As CB understanding, acceptance and appreciation grows, regulators to carriers globally are now making moves to adjust regulations and modify carrier economic models to help unleash the optimal potential of CB for online merchants selling physical goods. Speaking with industry leaders involved in emerging CB-physical goods initiatives, two (parallel) value proposition thrusts were evident:


1) Harnesses the array of CB benefits (merchants realizing incremental revenue, reaching larger addressable markets, superior conversion rates, etc.). There is also an increased focus on CB helping advance financial inclusion – a differentiated strength of CB as its purpose since the beginning was to reach the unbanked.

2) A new twist for those familiar with carrier economic models because it involves margin advantages. Carriers have established a reputation for charging a premium for DCB. Merchants decide whether the incremental business via CB was worth CB’s premium (lower margin to merchant). As a variety of environmental factors have evolved over time, a trend is emerging with carriers becoming more competitive with their margins, and in some markets the CB margin is providing a better margin compared to certain alternative payment options.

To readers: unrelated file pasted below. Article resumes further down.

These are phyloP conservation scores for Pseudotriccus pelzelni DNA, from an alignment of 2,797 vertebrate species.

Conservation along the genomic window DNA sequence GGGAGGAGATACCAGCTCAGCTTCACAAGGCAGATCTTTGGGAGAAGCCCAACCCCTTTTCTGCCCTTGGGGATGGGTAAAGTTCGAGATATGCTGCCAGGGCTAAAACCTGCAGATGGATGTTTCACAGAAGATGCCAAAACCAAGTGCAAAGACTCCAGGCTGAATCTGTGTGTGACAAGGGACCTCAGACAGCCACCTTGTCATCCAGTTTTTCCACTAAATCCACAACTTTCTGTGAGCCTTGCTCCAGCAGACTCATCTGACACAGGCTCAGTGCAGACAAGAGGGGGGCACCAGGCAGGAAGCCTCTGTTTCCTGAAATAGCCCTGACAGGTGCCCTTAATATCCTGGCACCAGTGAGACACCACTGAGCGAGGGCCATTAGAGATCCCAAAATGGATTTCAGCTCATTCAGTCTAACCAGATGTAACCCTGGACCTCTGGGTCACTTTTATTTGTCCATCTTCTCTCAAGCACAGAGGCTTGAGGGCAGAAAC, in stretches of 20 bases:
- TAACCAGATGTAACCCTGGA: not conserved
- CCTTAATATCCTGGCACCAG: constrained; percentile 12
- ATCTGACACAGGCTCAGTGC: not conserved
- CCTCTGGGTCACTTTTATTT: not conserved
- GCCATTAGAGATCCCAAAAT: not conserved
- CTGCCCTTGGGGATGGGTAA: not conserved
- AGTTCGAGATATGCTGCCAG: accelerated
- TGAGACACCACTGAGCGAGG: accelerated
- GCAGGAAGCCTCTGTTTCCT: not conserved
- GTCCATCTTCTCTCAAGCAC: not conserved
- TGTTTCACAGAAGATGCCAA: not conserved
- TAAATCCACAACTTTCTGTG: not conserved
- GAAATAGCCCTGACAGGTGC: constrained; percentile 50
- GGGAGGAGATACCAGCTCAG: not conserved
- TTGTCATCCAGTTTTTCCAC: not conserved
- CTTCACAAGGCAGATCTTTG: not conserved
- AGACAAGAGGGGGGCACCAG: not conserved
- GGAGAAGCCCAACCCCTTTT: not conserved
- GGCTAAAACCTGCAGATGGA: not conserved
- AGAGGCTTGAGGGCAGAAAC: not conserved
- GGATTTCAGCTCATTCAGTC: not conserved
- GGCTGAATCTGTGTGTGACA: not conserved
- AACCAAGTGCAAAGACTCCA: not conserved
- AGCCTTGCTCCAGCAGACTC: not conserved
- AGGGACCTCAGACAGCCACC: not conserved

More about FINCCLUDE: www.fincclude.org).

Happy to get your thoughts via twitter #DIMOCO or email to hello@dimoco.eu

DIMOCO guest blog post #2 of 4: The reasons for the acceptance of carrier billing

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John BaRoss Fincclude

John BaRoss, Founder & President, FINCCLUDE Incorporated



What are some of the reasons for CB’s acceptance and successes globally?

*Incremental revenues: Even in the US, merchants utilizing CB were able to realize a 10%-30% lift in revenues by adding this payment option.

*The revenue lift in US was realized because larger addressable markets were reached.

*The unbanked (poor, rural, teens, etc.)

*Those concerned about having their credit card or bank account info hacked.

*The near ubiquitous billing reach of carriers.

*A vastly superior conversion rate of CB over credit card and other payment options (touted by at least some providers to be as much as 5 times higher).



Fundamentally there has been a logical progression of CB derived in large part to a complex array of environmental factors per

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nation spanning regulatory climate, penetration rates of traditional payment methods, taxes, priorities of carrier leadership, carrier margins, etc. Generally speaking, CB’s initial progression evolved from microtransactions thresholds, upmarket to higher price points as online merchants scaled the array of premium digital goods. First-movers continued to pioneer with CB, next expanding

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into forms of non-digital services. CB continued to meet or exceed key measures (incremental revenues, risk management, etc.).



The superior conversion rate of CB and the possibility of CB addressing new customers (even in countries with strong credit card penetration), continues to be realized by merchants. Further, some carriers began to discover that they can realize a goodwill windfall from helping to bring financially excluded populations into the digital economy via CB, as well as other ‘Carrier Commerce’ offerings such as mobile money and much more.